“You are dying. And there’s nothing we can do about it.” The doctor pronounced my death sentence that day in the cold, antiseptic room of the Garendan General Hospital. My parents had already known for days, and had been giving me looks of sadness and pity all week.
I had known something serious was up when I had injured myself in soccer practice, and they had done a routine blood test to make sure I had not gotten any infections. Instead, my white blood cell count was through the roof, and several weeks later and seemingly pints of blood given, I had been led, anxious and a cold sweat trickling down my back, into a hospital room with overly bright lights and a distracted doctor who spent ten minutes in silence, reading over his clipboard, over and over in a nervous attempt to drum up enough guts to tell me the inevitable truth.
I was dying.
His words fell like icicles down my spine. I felt like the floor was falling away into an abyss.
“I’m sorry son. I know there are doctors that try to sugar coat things. Tell their patients with this disease that they can still live full and happy lives. But” he pushed up his large coke bottle glasses back up to his discolored nose ” I’m not one of them. You have a grave illness. It is hereditary. It’s called Clarke’s Syndrome. Your body is basically building antibodies for itself. Your immune system is killing you. ”
Tears were filling my eyes. My parents came into the room. I looked at them with abject fear. They were crying as well.
“Is there - is there absolutely nothing you can do? There’s no hope?” I was grasping at any straw. Anything this heartless doctor could say. Why didn’t I get one of those compassionate doctors who would lie to you - build up a false hope for a cure? Anything!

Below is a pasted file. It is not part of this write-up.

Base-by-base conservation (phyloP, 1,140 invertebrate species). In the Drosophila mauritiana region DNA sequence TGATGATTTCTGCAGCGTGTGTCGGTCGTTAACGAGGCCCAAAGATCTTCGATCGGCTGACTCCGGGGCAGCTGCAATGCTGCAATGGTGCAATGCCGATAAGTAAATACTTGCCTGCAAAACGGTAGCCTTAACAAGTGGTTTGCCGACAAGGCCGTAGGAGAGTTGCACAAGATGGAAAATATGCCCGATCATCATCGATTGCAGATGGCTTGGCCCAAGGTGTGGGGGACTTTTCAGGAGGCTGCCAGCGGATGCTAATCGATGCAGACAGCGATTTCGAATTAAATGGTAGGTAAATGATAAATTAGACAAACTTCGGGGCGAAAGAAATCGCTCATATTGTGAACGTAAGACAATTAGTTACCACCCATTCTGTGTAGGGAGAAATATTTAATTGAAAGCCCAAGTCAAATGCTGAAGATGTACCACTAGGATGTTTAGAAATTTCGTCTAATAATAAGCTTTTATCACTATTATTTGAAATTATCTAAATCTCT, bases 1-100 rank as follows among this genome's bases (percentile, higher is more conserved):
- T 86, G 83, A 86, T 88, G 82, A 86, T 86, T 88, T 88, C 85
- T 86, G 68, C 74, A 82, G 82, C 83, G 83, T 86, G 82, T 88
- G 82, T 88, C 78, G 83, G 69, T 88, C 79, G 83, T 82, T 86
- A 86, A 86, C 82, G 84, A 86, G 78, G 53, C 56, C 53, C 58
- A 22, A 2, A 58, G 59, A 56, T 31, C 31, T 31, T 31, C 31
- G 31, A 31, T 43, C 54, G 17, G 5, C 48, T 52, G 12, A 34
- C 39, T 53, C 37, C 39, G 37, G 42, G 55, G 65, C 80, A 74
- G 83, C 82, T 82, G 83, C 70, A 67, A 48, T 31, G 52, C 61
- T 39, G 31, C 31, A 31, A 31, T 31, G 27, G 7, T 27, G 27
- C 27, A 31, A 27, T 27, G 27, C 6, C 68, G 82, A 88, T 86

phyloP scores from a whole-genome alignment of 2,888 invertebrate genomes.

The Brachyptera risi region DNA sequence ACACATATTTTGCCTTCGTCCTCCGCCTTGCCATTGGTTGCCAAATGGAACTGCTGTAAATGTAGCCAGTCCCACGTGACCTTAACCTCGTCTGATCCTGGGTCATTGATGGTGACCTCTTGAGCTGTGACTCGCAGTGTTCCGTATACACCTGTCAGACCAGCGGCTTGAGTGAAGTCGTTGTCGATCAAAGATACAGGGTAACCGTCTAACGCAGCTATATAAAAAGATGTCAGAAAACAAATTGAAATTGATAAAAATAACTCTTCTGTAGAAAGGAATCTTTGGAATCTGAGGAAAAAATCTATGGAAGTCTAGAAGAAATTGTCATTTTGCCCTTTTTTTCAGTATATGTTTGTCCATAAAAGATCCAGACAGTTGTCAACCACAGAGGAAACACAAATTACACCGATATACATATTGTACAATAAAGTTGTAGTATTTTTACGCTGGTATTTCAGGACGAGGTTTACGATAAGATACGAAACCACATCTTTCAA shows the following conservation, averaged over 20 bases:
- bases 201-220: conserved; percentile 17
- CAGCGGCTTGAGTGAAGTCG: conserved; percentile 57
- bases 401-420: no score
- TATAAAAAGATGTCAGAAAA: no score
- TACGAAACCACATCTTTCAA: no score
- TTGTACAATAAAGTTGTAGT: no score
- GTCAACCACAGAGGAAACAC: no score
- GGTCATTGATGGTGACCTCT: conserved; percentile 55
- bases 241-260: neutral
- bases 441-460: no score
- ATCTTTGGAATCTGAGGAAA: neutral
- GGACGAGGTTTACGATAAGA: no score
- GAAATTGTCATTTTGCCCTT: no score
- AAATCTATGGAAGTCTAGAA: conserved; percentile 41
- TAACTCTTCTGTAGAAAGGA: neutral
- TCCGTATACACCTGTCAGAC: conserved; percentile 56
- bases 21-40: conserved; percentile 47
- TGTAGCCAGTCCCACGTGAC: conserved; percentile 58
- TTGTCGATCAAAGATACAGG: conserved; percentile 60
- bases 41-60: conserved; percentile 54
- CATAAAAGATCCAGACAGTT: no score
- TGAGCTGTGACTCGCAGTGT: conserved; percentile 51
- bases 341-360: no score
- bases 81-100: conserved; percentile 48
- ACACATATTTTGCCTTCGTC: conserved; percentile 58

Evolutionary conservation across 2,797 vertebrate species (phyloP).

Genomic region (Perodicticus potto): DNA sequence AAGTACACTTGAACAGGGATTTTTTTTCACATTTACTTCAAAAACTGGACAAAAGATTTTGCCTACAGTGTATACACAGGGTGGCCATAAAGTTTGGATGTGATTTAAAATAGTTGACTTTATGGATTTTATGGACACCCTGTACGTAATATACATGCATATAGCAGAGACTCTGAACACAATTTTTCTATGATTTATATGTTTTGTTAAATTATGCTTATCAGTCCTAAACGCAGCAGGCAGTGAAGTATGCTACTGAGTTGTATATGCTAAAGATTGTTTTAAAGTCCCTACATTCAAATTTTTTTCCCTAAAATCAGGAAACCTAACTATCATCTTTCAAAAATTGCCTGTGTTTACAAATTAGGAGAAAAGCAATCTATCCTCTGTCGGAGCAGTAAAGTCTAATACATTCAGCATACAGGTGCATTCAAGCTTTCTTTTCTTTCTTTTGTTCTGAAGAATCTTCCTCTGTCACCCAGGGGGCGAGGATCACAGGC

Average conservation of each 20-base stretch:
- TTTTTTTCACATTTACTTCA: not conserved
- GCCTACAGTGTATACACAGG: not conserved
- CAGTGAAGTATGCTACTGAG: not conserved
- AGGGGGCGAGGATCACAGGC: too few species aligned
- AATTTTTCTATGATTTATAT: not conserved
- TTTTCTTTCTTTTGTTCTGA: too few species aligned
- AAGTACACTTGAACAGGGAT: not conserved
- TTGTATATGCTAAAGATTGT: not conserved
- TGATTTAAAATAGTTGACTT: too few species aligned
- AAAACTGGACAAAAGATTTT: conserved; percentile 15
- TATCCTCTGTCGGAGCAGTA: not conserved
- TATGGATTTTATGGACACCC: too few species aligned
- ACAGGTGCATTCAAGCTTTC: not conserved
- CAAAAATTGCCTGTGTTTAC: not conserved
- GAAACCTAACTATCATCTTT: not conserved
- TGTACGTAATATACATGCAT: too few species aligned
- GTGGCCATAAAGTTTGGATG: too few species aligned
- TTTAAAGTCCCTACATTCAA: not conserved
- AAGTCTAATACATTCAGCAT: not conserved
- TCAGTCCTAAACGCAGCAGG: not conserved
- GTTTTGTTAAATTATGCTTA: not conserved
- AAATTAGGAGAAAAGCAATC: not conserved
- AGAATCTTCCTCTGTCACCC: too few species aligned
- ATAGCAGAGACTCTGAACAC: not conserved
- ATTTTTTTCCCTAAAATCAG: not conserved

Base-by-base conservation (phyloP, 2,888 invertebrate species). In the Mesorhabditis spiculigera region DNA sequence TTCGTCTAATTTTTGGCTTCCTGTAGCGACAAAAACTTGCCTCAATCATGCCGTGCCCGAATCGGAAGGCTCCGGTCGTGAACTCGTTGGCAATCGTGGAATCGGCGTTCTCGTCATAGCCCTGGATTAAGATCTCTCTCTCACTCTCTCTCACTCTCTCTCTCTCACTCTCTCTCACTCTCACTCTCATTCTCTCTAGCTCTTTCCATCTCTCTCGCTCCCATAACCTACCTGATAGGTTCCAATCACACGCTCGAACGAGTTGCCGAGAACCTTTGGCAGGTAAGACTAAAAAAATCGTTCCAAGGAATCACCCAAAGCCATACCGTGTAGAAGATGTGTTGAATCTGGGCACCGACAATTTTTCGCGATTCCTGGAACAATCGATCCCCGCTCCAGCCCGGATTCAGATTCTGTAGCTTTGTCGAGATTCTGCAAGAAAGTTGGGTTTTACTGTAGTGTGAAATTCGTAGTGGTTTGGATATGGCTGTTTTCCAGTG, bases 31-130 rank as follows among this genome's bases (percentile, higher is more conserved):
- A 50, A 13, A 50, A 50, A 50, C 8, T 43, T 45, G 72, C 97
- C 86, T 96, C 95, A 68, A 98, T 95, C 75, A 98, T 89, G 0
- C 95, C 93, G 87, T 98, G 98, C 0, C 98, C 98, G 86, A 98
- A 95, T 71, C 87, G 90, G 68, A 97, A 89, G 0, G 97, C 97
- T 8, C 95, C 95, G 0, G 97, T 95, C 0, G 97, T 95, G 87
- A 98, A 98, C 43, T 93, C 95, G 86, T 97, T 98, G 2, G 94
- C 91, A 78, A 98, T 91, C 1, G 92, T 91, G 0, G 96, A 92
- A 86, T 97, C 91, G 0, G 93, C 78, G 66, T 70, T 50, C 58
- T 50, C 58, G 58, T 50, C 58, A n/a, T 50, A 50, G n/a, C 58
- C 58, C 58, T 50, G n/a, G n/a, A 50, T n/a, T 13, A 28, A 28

He looked at me with those over large glasses. His eyes looked like something from a twisted comic book. Oversized and heavy lidded.
“As I’ve said to your parents. There is research going on to find a cure for your illness. But the going is slow - as I’ve read the findings. Clarke’s Syndrome is exceedingly rare, and there is not much attention from the pharmaceutical companies for rare illnesses like yours. I’m sorry. The best I can do is enter your name in a database for people with your illness. If something comes up, I can reach out to you.”
Don’t call us, we’ll call you. He was already closing the door to my crypt. I felt like puking, right there in his hospital room. Do something... anything!
“Aegis, we will find out more about this illness. We will do everything we can.” That was my dad. Always with him there was an answer. Solutions for him were easy to come by, as he always had the money to find the best experts. Well, dad. Here’s a challenge even you might find too onerous to solve.
“We love you, Aegis.” My mom said, sobbing. The way she said it, it sounded like I was already dead. I stared at the floor, dumbly.
“How much longer do I have to live, doctor?”
“Your illness is progressing more slowly than most cases. That is why you’ve been able to live a more or less normal life till 17. It’s hard to say. However, no one with your illness has lived beyond 20. There is something about when your body goes through the teenage years that accelerates the body’s immune system malfunction. You have at most 3 years. Maybe less.” With that, the doctor nodded to my mom and dad, and walked out of the room.
My dad came around slowly and placed his hand on my shoulder.
“We’ll find a cure, son. I’ve already made a number of calls. Don’t you worry. ”
He didn’t sound like someone with hope. He sounded like someone with a dying son, who somehow, madly, had failed him. Somehow this was MY fault? Oh no dad. This was YOUR genetics. You, and mom’s.
The days and weeks passed. Somehow, everyone in my school had learned about my Illness. There was even a story about me in the news one night. “Billionaire corporate CEO’s son has rare genetic illness. Money is no object in finding a cure”
A great depression came over me. Obviously! Food lost it’s flavor. Friends began to find other places to be. My girlfriend Mina - at first defiant and steadfast in her faith that I would be cured - suddenly didn’t answer my calls and texts. And during school, she would always avoid me.